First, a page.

But what is trafficking in human beings exactly and how does it happen? To put it in a nutshell, traffickers exploit vulnerable people for financial gain, by tricking or forcing them into mainly: prostitution / sexual exploitation in 79% of cases and forced labour in 18% of cases according to 2010 estimates from the United Nations Office on Drugs and Crime. Other forms of exploitation, although not so common, include forcing victims to beg and removing and selling their organs. The victims are usually “recruited” by acquaintances of theirs, relatives, or “employers” promising well-payed job abroad. The traffickers control their victims through deception, threats and use of force. Oftentimes drug addiction is used as a tool for manipulation and coercion.

Along with the inadequate laws and policies in many countries, which make it very easy for traffickers to get away with the crimes committed, there are other structural conditions which enable the massive scale of this modern slavery. According to the European Commission, a key root cause of trafficking in human beings is the vulnerability of the victims. Due to “poverty, marginalisation, economic exclusion, armed conflicts, social and gender inequality, discrimination against ethnic minorities and infringements of children's rights” many people in Europe and around the globe are exposed to a great risk of becoming targets of traffickers. On the other side of the coin is the concentration of wealth in the urban areas and the richer countries, where most of the demand for prostitution and cheap labour is generated.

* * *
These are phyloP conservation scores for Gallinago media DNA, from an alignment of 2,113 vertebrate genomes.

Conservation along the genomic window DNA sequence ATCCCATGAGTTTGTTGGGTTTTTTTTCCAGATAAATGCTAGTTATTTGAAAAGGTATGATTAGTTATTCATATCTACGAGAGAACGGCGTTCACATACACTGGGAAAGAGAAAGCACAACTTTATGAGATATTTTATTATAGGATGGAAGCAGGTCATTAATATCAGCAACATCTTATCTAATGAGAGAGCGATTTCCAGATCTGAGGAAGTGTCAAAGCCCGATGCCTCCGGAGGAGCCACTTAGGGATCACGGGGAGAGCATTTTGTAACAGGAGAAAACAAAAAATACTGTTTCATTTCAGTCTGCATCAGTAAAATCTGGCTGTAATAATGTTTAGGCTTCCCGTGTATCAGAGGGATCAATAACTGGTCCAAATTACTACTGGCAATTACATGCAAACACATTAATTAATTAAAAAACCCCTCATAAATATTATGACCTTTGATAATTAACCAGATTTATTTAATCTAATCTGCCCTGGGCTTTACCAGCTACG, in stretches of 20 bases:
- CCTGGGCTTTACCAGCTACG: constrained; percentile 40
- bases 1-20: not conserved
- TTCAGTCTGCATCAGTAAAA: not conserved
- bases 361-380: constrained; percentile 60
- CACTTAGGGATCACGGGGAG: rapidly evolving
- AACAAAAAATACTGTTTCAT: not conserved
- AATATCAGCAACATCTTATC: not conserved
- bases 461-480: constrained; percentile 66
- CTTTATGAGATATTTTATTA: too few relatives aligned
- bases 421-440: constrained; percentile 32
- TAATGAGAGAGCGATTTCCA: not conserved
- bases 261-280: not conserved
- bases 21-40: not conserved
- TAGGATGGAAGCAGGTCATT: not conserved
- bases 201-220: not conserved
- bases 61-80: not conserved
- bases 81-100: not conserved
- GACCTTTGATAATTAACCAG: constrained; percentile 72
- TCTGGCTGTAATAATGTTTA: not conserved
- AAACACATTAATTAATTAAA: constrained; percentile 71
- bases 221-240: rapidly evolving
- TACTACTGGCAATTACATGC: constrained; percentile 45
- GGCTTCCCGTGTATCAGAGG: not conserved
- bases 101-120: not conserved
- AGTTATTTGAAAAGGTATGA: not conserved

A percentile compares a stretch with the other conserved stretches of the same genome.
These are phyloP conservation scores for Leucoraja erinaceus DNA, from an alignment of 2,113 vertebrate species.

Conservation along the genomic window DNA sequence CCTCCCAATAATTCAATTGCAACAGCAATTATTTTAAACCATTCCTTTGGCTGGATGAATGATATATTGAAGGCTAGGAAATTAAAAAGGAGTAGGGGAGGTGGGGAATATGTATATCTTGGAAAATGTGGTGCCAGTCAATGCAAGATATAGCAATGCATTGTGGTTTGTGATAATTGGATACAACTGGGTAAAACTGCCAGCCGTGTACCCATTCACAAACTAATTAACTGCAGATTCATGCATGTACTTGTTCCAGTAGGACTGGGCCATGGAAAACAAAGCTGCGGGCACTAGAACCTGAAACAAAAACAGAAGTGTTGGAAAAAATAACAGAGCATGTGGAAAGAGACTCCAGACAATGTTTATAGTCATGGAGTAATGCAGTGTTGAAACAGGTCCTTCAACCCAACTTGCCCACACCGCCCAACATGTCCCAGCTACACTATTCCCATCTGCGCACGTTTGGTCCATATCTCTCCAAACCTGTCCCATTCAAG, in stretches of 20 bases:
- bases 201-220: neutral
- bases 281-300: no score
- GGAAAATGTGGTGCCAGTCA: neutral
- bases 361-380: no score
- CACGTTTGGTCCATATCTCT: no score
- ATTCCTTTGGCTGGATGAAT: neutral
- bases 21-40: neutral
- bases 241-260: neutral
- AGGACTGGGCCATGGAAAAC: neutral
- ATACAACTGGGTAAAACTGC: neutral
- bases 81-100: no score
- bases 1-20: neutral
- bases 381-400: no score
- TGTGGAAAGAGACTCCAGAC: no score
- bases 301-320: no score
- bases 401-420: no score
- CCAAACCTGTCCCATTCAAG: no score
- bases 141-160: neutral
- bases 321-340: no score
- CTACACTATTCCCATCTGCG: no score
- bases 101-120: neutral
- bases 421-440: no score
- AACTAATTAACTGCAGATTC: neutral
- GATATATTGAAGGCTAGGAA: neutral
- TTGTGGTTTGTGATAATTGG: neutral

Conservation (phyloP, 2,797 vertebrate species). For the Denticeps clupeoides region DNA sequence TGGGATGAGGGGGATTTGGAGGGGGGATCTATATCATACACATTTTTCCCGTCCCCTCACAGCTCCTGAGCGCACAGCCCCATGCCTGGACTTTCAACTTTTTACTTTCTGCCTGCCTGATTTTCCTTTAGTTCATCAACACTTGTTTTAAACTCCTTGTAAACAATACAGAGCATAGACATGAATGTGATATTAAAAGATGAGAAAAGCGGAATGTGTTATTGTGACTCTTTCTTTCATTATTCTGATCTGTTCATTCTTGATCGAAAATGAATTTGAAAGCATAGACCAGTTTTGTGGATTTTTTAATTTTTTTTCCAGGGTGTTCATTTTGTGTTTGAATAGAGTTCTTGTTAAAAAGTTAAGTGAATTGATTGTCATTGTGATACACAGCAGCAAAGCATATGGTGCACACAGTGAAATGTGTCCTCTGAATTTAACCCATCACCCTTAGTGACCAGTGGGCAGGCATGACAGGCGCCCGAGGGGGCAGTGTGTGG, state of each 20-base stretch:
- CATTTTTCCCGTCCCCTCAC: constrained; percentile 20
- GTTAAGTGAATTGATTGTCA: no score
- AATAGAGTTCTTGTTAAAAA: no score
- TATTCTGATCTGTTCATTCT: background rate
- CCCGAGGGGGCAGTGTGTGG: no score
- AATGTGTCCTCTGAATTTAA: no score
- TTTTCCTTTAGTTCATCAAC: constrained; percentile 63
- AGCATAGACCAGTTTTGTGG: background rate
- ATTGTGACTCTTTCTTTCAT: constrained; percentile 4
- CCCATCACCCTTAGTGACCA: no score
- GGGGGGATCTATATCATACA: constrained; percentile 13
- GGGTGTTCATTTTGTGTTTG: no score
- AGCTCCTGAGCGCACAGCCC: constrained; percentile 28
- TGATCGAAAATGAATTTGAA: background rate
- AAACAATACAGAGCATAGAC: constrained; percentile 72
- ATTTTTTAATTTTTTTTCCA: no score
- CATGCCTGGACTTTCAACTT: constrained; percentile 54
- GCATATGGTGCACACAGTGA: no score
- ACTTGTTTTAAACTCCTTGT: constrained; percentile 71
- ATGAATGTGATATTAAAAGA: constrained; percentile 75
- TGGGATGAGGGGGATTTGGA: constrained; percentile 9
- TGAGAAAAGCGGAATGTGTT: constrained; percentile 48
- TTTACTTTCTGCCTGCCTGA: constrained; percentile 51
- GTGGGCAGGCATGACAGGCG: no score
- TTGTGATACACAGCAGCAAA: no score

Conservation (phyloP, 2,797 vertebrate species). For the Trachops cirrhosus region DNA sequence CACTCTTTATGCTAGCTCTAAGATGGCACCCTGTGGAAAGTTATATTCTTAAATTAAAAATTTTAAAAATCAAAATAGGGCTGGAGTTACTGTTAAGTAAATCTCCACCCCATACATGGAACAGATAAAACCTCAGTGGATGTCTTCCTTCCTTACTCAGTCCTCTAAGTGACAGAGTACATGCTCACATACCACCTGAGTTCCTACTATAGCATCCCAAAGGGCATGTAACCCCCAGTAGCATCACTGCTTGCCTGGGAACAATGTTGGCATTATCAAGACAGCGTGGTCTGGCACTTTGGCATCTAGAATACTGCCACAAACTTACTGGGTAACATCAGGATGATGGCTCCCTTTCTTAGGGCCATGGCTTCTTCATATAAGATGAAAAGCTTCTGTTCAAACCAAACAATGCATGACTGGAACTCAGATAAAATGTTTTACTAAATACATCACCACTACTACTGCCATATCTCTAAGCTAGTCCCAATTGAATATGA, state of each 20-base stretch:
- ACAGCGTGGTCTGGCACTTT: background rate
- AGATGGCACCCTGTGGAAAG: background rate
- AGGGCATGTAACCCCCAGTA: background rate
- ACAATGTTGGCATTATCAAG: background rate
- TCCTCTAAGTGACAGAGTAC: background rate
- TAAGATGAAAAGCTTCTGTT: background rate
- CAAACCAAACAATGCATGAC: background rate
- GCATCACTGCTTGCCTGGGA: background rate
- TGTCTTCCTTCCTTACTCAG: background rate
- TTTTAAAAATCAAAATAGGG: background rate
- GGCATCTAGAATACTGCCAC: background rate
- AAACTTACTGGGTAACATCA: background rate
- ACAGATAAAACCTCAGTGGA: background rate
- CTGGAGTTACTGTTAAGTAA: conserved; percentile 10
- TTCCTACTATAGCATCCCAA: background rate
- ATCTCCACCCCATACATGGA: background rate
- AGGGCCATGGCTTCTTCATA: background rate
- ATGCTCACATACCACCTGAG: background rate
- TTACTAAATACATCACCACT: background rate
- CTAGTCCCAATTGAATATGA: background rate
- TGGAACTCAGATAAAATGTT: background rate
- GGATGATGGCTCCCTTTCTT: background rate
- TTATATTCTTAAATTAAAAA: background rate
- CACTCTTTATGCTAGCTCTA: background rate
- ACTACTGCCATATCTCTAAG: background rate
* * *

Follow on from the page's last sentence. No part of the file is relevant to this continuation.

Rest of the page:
In 2011, a report entitled “Breaking the Silence” was published by the European Roma Rights Centre and the People in Need organisation. Based on a comprehensive research done by an international team of experts, the report shows that Romani women and children in a number of European counties are particularly vulnerable to international and internal trafficking.

Among the key findings of the inquiry is also that very few Roma are identified by police as trafficked persons and many are reluctant to report themselves to law enforcement institutions. That is so because the victims are afraid of both official prosecution for the law breaking they have been made to do and of possible revenge by the traffickers. Additionally, there is a very low number of Romani trafficked persons who have access to victim prevention and protection services, as well as to adequate social protection. “The overwhelming lack of support available to Romani trafficked persons negatively impacts the ability of many to re-integrate, leaving them highly vulnerable to re-trafficking”, the report concludes.